It's easy to make fun of, but it was a different time. Hitchcock had battles with censors over images that wouldn't be noticed today: shots of toilets flushing and a flash of Janet Leigh's breast.
Censors weren't the only ones who had their prudish nature bruised by 'Psycho'. Audiences were aghast. Reportedly, some people were so incensed they tripped over each other in a mad dash for the nearest exit. Some fainted in their seats.
I don't know. I can see the steadfastly puritanical running for the exits, but did people really faint? I wasn't there but that's what they say.
Famously, some women refused to take showers after seeing the movie. Of course, some people refused to swim in the ocean after 'Jaws' cinematic feeding frenzy, so perhaps times weren't that different way back in the 60s.
Looking at some of the stills from 'Psycho' I'm reminded just how good a director Hitchcock was.
He always started with good source material, an excellent script, and a score that enhanced the action, but was equally adroit when it came to camera technique and visuals.
To me, this image is the most iconic from the film. Most like the shower scene better however, while it may be more memorable, the movie is about the instability of Norman Bates' mind, not Marion Crane being stabbed. This shot visually delineates Bates' character.
The house dominates him. He is pensive. His hands do not rest by his sides and might be balled into fists. The shoulders are uneven (his left held higher than the right), and they are both held high, reflecting tension.
He is the only object in full silhouette, further diminishing his identity. He has no features so even the tree in the corner has more importance. He is blacked out -- a stark void against a bright sky.
He fails to express his identity even in the most commonplace things, choosing to stand to the side instead of the middle of the stairs, as if to yield the right-of-way should someone happen to want to pass, even though nobody is there.
This is a tremendous shot. The shower curtain is parallel to the line of tiles on the left. The inclusion of the curtain serves to shrink the frame, focusing attention on Leigh. If the curtain were at an angle it would wreck the squareness of the tiles and of the frame and be a distraction.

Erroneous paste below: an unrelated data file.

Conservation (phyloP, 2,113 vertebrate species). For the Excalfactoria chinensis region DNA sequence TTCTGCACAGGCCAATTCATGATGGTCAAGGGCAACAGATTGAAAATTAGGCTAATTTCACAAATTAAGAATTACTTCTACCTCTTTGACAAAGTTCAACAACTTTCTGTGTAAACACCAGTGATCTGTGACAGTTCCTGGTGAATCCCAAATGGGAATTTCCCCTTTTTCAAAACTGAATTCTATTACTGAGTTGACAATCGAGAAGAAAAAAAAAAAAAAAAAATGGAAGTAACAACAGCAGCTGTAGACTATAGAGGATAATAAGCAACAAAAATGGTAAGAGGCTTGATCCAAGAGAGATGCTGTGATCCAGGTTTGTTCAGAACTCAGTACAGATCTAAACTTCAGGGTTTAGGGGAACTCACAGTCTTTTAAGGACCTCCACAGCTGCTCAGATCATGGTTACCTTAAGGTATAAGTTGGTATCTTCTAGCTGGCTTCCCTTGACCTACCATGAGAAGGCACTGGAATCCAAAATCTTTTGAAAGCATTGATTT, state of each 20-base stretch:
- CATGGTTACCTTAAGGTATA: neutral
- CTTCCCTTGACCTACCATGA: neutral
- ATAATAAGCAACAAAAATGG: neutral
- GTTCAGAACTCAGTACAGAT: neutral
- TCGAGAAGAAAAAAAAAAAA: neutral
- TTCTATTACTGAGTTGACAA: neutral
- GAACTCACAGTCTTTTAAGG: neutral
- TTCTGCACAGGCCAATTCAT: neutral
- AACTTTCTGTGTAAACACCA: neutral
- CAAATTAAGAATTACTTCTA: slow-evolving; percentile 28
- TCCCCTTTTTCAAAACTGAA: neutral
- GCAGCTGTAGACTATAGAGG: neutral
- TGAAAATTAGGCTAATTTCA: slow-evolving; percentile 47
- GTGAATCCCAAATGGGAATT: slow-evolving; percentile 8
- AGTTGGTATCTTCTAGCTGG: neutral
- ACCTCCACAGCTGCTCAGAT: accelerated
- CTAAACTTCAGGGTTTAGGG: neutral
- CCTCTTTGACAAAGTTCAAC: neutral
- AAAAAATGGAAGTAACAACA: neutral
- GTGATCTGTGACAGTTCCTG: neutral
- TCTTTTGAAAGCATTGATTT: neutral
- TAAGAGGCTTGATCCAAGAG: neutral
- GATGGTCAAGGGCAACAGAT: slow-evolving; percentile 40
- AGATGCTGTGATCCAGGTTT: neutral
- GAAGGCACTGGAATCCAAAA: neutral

Leigh's arm is the darkest part of the image. To me, this has the effect of making her outstretched hand seem closer than it would if the lighting were even. It's almost as if she is reaching through the screen into the darkened theater seeking help from someone, anyone, in the audience.
If Leigh had held her arm higher there would be no shadow and the effect would be lost.
It's a fleeting and subtle psychological element that would only register on an unconscious level, however, Hitchcock was known for storyboarding all aspects of a shoot before production, so it's conceivable he designed lighting and camera placement to achieve this specific result.
The arm also cuts the frame neatly in half at a diagonal. This serves to further restrict the part of the frame Leigh's body occupies and focus attention there.
This shot is so well designed it works effectively as a still and reflects Hitchcock's attention to detail and sense of aesthetics.
I happened on this funny tidbit in Wikipedia:
Perhaps the strangest observance of Psycho's 50th birthday comes from the Royal Society of Chemistry:
The 50th anniversary this year of the shooting of Hitchcock's film Psycho will be employed to demonstrate how a one-minute shower will help conserve water and the environment.
The Royal Society of Chemistry is seeking a lookalike of Janet Leigh, who played the part of Norman Bates' shower victim in the celebrated horror movie.
Hitch would be proud.